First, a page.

Kids as young as age three or four can grasp a general sense of the value of money. There are many ways you can help them understand it more fully as they mature.
“Money doesn’t grow on trees”
Your parents may have said this to you. Okay, so if money doesn’t grow on trees, where does it “grow?” While every child develops at a different rate, most young children can understand the concept of earning money for doing a job. You can reinforce this concept by paying them to perform household chores.
To teach kids how to use money, they need to have some. About 65% of parents give their kids an allowance,* which is like getting their own regular paycheck. They can use this money to buy the stuff they want. There are two questions you need to answer before going down the allowance road:
- What is an appropriate allowance? An allowance might be directly tied to the child’s age, as older children may need more money to cover certain expenses. If you expect the allowance to be used for certain expenses, it should cover those costs.
- How can the allowance be used? You can set percentages to guide how the money should be spent. For example, 10% to entertainment or toys, 20% to clothing, and 10% to a savings account.
Show the value of saving for the future
Making the process of saving visible, fun and physical can keep younger kids engaged. Use a large jar with a picture of a savings goal or a brightly-colored piggy bank. Devise creative ways to make counting and recording the money fun or open a bank savings account, which will introduce the concept of earning interest. Many banks offer special accounts for children with simple account management tools.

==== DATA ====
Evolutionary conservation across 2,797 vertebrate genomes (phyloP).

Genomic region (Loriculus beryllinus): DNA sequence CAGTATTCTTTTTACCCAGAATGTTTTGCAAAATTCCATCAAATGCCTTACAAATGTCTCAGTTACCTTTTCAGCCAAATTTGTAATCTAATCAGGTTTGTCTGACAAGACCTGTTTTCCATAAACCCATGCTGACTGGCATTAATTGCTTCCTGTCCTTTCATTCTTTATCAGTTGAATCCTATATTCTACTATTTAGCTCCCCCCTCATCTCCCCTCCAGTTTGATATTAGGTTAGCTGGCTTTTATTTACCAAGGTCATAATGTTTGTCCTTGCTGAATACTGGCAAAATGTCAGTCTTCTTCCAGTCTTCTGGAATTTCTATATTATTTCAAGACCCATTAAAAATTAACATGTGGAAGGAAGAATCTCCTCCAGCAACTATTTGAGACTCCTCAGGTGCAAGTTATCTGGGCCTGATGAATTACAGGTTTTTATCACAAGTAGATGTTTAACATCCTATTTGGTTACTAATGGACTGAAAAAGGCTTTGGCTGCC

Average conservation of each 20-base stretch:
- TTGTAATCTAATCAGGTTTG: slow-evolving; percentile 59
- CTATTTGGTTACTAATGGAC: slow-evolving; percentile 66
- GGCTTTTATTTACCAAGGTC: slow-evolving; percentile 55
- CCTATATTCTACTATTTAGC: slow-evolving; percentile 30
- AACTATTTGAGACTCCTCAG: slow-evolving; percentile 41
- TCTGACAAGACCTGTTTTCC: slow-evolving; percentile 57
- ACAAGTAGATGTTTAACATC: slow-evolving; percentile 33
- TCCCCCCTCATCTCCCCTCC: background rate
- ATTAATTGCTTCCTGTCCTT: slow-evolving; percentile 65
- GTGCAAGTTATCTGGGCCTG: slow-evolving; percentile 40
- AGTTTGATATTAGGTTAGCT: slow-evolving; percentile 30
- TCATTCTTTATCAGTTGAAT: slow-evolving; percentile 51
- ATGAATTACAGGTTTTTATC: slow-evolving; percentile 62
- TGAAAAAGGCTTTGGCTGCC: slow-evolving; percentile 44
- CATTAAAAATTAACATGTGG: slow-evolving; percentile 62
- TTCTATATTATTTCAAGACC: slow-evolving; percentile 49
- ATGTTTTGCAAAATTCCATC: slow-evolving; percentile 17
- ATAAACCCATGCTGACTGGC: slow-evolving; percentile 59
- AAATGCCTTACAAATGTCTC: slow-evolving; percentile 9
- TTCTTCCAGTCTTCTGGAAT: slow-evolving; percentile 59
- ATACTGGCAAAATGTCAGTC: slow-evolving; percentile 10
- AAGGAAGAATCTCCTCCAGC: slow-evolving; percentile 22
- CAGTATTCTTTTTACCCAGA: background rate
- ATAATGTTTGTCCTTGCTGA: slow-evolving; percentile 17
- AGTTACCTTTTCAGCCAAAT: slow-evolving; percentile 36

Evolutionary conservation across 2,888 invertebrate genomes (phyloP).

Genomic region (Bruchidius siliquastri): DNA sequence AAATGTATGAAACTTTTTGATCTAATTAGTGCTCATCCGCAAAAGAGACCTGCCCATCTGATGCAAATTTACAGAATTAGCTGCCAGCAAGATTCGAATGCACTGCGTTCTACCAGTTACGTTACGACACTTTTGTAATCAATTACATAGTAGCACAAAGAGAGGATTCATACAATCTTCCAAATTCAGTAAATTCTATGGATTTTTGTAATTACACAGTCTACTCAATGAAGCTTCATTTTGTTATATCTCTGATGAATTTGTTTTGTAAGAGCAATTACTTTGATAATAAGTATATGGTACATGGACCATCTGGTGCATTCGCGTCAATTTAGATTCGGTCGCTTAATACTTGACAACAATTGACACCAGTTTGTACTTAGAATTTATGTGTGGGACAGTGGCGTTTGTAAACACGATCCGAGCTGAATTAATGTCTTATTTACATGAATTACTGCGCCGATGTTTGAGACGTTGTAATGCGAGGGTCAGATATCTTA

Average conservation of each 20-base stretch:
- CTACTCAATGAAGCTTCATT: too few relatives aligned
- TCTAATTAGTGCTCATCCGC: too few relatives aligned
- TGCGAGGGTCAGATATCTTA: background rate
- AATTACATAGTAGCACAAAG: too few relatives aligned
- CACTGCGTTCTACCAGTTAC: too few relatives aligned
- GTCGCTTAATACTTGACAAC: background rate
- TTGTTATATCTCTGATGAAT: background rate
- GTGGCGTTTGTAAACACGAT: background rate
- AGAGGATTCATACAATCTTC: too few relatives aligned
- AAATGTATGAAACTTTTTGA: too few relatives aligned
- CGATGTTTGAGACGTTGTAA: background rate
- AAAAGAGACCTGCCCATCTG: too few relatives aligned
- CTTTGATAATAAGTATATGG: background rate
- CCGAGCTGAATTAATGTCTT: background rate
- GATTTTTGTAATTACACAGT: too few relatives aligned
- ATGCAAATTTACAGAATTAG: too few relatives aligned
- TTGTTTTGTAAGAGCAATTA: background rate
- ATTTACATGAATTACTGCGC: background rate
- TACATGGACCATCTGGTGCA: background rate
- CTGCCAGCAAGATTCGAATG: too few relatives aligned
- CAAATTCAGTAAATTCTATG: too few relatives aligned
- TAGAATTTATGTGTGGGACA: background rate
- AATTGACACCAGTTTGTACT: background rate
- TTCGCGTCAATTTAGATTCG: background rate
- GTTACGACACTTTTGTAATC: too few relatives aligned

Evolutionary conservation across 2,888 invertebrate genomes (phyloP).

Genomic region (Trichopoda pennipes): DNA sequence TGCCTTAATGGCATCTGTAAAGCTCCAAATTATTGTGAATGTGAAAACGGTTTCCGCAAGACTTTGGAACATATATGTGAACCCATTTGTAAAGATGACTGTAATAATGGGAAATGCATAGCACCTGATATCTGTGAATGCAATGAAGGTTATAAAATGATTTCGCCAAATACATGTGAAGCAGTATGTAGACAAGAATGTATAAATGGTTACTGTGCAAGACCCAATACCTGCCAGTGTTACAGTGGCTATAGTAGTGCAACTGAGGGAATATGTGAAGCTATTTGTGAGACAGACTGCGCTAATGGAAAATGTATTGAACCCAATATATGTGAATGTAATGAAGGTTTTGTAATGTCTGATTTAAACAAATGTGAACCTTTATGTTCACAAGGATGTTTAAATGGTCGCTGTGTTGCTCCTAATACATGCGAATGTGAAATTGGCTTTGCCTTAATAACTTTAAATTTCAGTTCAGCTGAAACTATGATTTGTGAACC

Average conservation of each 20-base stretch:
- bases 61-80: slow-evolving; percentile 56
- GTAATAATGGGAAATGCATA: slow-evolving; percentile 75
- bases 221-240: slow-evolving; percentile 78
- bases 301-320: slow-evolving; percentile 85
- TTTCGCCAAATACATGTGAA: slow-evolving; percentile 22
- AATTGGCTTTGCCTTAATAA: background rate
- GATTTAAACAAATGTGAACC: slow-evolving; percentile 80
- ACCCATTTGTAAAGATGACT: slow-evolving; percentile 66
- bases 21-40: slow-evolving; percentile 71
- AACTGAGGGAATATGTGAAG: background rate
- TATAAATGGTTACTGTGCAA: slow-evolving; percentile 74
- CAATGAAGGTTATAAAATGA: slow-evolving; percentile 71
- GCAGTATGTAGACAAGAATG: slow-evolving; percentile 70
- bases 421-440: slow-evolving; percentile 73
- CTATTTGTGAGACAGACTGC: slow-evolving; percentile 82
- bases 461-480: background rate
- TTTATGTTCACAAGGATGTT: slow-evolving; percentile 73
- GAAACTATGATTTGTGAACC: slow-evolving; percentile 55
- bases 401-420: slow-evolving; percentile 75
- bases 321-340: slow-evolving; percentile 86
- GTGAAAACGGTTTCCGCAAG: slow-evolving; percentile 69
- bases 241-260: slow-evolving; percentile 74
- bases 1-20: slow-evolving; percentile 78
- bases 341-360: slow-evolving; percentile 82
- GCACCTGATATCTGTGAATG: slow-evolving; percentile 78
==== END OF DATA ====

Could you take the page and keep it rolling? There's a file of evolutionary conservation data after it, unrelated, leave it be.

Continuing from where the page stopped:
A good motivational technique is to match your child’s savings amounts, just as you might get in your workplace retirement plan. For example, you could contribute a dollar for every two dollars the child sets aside, and show them how the match is making their money grow faster.
Explain basic investing concepts simply
As long as you keep the jargon to a minimum, children as young as eight can begin to learn basic financial concepts, including:
- Compounding – By reviewing bank savings account statements, you can show how money can be used to make money, and how any withdrawals may undo the compounding effects.
- Stocks – Use brands your kids know (for example, Burger King, Mattel, Disney) to explain the concept of owning a piece of a company through stock purchases.
Teaching children about the basic concepts of money – how money is earned, how it is saved and how it is invested – may help them become financially responsible adults.
*Source: RoosterMoney 2017 Survey of 10,000 users of its allowance tracking app.